Common thought holds that there are two types of social personalities. Extroverts are the norm, and they tend to draw energy from their physical and social environment and interactions in highly social situations. Introverts have been getting more attention recently, as characterized bySusan Cain in her work Quiet: the Power of Introverts in a World That Can’t Stop Talking. Not surprisingly, introverts tend to draw their power from solitude and silence.
But there might be a third category of social personality: the ambivert. You may be an ambivert and not know it, but with this list of signs, you can diagnose yourself and plan accordingly.
1. You are most comfortable in crowded spaces, but when you are in them, you don’t tend to seek out interaction.
Whether it’s at a party full of people you are somewhat familiar with, or in a coffee shop full of fellow writers knocking out their next best-sellers, ambiverts tend to want to be around but not with people. If you find yourself consistently seeking out crowded spaces so that you can blend in, you might be an ambivert.
2. You tolerate or engage in small talk, but can get very engaged in intimate conversations.
You know what the requirements of making small talk are (What’s the whether like? What happened in a generic pop culture moment?), but you often find yourself getting engrossed in deeply intimate and sometimes existential conversations. If you find yourself surviving small talk, but living for the conversations about the meaning of life, this is a sign you are an ambivert.
3. You adjust your personality based on the energy level of the company you are in.
Because you are flexible, you find yourself shifting personalities sometimes. If you are with a high energy, highly-extroverted person, you will try to rein them in by becoming more reserved. If you are with an introverted person, you will try to dial them up.
4. You might be the life of the party – until you are 100% drained and cannot manage that energy any longer.
Ambiverts can dial up their story-telling abilities and their energy levels and hold a crowd – but only for so long. If you find yourself holding court for a while and then hitting a wall, you’re an ambivert.
5. In spite of being the life of the party at times, you find it hard to assert yourself and your needs in intimate situations.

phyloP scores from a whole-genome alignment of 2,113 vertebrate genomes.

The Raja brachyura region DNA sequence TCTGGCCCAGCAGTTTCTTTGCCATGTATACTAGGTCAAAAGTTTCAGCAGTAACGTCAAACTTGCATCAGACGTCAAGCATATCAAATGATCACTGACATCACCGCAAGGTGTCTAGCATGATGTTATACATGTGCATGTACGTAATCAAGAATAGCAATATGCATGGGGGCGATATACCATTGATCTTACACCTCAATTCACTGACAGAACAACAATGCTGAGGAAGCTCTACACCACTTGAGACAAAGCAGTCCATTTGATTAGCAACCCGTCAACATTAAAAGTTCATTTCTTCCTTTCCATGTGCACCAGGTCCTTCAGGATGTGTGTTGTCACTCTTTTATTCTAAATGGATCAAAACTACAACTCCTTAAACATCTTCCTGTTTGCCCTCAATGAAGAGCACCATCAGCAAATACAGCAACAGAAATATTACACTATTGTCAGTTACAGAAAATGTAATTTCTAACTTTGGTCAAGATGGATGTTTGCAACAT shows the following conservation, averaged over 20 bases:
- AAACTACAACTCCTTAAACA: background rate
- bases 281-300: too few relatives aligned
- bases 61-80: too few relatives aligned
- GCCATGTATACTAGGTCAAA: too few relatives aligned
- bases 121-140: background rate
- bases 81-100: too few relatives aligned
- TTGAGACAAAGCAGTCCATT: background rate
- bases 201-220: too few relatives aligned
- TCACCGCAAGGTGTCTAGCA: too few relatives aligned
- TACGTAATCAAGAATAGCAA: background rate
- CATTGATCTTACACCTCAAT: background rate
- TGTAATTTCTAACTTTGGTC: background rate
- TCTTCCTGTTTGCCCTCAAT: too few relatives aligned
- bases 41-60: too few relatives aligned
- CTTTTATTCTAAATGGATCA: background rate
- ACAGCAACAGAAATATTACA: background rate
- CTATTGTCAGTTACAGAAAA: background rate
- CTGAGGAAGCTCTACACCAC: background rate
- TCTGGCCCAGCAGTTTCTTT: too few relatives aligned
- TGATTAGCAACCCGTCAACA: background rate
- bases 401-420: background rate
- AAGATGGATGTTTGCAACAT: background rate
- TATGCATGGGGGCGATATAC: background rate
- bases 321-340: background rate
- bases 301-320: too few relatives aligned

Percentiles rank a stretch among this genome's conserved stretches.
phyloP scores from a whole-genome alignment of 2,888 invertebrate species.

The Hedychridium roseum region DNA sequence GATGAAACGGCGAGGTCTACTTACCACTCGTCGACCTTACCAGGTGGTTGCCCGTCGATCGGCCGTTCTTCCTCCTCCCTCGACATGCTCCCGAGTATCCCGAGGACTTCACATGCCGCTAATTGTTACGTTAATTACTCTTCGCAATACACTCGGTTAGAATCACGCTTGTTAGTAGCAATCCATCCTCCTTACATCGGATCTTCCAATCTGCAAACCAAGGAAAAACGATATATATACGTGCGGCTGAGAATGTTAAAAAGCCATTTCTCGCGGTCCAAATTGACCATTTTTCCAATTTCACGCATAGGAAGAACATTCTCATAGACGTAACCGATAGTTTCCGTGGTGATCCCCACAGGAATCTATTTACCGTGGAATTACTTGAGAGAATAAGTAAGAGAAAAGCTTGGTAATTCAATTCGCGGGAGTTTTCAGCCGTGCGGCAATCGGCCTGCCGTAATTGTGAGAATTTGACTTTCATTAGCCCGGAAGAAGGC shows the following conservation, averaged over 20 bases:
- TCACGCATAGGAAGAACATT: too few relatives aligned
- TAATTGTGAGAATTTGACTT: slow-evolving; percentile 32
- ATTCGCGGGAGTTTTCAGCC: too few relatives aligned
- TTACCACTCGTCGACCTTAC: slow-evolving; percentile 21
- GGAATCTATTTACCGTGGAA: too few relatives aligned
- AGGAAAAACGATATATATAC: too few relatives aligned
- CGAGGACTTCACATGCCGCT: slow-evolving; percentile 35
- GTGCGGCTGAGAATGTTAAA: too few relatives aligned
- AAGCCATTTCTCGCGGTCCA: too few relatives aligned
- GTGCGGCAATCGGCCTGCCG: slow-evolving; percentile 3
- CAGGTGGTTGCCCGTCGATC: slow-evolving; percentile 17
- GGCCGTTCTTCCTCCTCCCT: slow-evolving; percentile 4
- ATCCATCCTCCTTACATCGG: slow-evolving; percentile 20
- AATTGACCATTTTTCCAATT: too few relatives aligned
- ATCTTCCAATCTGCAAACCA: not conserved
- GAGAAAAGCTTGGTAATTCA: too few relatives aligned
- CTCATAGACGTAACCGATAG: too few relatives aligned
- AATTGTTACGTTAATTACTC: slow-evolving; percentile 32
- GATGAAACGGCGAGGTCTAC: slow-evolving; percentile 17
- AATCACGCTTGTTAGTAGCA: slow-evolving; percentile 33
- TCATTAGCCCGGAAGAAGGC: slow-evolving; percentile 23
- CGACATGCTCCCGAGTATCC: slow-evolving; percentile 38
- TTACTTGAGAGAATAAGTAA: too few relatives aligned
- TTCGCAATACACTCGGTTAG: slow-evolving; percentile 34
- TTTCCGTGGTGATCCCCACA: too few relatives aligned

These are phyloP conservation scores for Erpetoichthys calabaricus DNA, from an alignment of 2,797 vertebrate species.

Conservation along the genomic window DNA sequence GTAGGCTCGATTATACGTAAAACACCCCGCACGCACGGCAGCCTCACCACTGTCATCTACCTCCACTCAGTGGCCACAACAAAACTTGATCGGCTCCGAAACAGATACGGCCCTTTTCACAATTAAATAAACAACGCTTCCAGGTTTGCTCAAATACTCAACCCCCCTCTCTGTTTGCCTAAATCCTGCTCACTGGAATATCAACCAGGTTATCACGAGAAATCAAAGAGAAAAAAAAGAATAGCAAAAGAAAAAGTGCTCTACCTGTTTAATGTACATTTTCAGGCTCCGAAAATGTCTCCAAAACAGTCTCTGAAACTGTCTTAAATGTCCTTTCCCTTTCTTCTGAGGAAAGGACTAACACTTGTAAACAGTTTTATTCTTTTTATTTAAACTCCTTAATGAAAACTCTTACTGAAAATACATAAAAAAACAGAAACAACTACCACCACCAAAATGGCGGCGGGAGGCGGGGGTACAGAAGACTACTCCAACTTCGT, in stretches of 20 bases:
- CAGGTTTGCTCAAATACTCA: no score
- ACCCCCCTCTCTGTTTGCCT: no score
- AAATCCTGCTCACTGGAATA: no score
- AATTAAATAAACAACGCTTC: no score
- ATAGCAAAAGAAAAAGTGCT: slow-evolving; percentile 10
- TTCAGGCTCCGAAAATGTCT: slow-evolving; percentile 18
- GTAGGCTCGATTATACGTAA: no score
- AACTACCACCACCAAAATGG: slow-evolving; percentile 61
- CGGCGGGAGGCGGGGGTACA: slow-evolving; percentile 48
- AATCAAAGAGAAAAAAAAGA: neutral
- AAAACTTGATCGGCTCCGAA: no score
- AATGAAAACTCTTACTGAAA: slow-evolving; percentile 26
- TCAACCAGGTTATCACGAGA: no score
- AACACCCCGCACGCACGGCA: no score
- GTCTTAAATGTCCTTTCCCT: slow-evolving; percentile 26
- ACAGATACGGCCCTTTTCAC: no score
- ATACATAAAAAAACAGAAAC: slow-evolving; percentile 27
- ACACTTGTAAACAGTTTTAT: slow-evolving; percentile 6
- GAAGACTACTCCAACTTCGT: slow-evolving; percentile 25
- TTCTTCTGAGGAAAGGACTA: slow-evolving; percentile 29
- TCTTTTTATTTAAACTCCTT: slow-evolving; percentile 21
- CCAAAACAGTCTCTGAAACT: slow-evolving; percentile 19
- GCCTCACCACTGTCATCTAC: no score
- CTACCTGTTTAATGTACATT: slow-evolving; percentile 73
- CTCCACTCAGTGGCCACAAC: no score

You think a person who can hold court at a party would be unafraid of telling others what they need in smaller settings, but in reality, it’s often hard for ambiverts to make it clear what they need in a small setting. When asked about themselves in intimate conversation, ambiverts often stumble over their words. Intimate conversations are supposed to be about the meaning of life or the significance of a new film or a societal ill, and not about something silly like yourself, right?
6. Meeting new people is fine, and being in new places is fine, but meeting new people in new places overwhelms you.
Like a childhood teddy bear, ambiverts need to hold onto something familiar. If you are intending to meet new people, you’d rather it occur in a familiar place, and if you are going to a new place, it better be with those you trust. Throwing both together is too much.
7. You can’t decide which is a better memory – that one party or that night spent alone watching Netflix.
Ambiverts treasure both situations equally. They may spend a whole weekend partying in the same suit or dress, or they might spend a whole weekend in sweat on the couch, and they will love both situations equally.
8. You understand very quickly what drives others.
Ambiverts know both social personality types, and so they can immediately tell which person is which. They know what drives the party girlfriend and the bookworm friend, mostly because they’ve lived both situations themselves.
9. Group projects or solo ones – you always achieve the same (high) level.
Ambiverts have no preference about whether to complete tasks alone or with others, but they tend to be able to drive the project to completion regardless. Depending on the people involved or the content, they tend to enjoy both.
10. You’ve been called both an extrovert and an introvert, and didn’t know there was another option until now.
Your book club wonders how you can be so outgoing, and your party people wonder why the heck you are in a book group. Until know, you didn’t know which category you fit into, because it was neither! Congratulations, you have figured yourself out, you complicated ambivert, you!